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eastcoastlady

posted October 16, 2006 at 2:28 pm


Tvzi, I guess I should not be surprised then that “Stephen Lewis” is posting on other Virtual Talmud blogs telling us why we have it all wrong.



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eastcoastlady

posted October 16, 2006 at 3:18 pm


Tzvi, There’s this one poster who seems to harrass Crunchy Con all the time. When the poster gets going, CC tells other posters to “ignore the troll”. I wonder if we should do the same in this case?



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Scott

posted October 16, 2006 at 4:47 pm


One word: noosphere11



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Luke Lea

posted October 16, 2006 at 7:25 pm


Idolatry? Isn’t that worshiping a physical thing or image instead of God? In that case, only when, and if, Jews worship the Torah as a material object made of paper and ink but ignore its semantic content, that would be a form of idolatry.



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Stephen Lewis

posted October 16, 2006 at 8:15 pm


Look, please lay off the character assassination of this Gnostic Christian. It is unbecoming to your religious beliefs or is that your intention? To show how intolerant you can be? I should be able to post my opinions about Judaism or Islam or Christianity or Buddhism or any religion on Beliefnet without being hounded off the boards. That’s not fair and you all should know it. Since I am being tracked by some of you why don’t you tell the truth about my criticisms of other religions and how they take it? I have heavily criticized Muslims and my fellow Christians and yet not once have they tried to have me taken off the boards. I have a point of view that I want to share with Jewish people because I do care about the people who are in my own family ancestry.



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Clyde

posted October 16, 2006 at 8:18 pm


You’ve called us baby killers in the past. That point of view ain’t the way to open a dialogue. And in your numerous screen names you have broken the ROC so many times on Judaism Debate and the mini-boards it is impossible to count. You bring shame upon your Jewish ancestors.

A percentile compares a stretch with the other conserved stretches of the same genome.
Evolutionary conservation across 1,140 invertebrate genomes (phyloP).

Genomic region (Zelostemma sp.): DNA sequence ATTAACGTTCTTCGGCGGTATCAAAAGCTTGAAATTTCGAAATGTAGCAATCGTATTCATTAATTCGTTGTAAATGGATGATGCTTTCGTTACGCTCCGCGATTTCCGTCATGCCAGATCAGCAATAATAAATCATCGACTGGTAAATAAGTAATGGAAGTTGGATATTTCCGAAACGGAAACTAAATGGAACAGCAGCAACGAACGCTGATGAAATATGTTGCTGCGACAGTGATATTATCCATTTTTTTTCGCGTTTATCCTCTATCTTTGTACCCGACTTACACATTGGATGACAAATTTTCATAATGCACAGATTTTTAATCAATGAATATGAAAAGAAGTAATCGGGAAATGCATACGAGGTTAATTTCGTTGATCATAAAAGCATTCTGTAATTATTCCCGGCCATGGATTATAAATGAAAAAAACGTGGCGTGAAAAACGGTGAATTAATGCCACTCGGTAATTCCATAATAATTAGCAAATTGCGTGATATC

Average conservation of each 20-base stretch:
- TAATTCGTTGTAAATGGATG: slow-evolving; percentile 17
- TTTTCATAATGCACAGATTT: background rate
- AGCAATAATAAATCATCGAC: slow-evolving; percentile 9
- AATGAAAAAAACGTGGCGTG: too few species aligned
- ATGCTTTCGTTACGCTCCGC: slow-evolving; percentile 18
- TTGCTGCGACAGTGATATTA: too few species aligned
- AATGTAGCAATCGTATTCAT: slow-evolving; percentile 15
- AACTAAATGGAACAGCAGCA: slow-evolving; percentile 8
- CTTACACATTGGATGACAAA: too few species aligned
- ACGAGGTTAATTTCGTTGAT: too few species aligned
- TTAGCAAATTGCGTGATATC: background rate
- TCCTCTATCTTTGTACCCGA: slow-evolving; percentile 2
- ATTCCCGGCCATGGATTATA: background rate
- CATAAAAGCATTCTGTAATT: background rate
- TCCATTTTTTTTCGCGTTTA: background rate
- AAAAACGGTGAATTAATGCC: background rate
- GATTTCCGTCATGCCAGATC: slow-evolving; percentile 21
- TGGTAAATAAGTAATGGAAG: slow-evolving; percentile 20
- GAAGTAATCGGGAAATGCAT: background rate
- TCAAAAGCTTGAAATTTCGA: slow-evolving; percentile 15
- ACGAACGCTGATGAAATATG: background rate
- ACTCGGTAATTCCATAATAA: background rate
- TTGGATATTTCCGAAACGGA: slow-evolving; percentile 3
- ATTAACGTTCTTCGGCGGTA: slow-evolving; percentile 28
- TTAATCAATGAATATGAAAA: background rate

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eastcoastlady

posted October 16, 2006 at 9:11 pm


Well, Clyde, when common sense and reason fails, why not resort to saying, “Stop calling me names!” How many times have we read “character assassination” here? Honestly! If SL actually “cared” about his supposed partial Jewish ancestry, surely there’s a better way to express those feelings.



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STEVEN SAWCZUK

posted October 19, 2006 at 12:59 am


out of all the wisdom posted here by all the rabbi’s , let me just say we have all learned something today !Keep up the good work , reluctant leaders who accept responsibility, not influenced by power, great idea , poor follow through, kissing the torah , showing great respect , great idea to much conflict, whose the authority, i’d say it’s the rabbi, respect the rabbi respect his ideas and religion becomes more humble, of course God is the ultimate source , but by showing respect for the rabbi we show respect for God. Finding one small flaw in a rabbi is not pleasing to God. I’m a catholic , and even I can see knowledge starring me in the eye and i welcome it into my heart. Humility is the best test of knowledge ,whether we receive it or share it with others.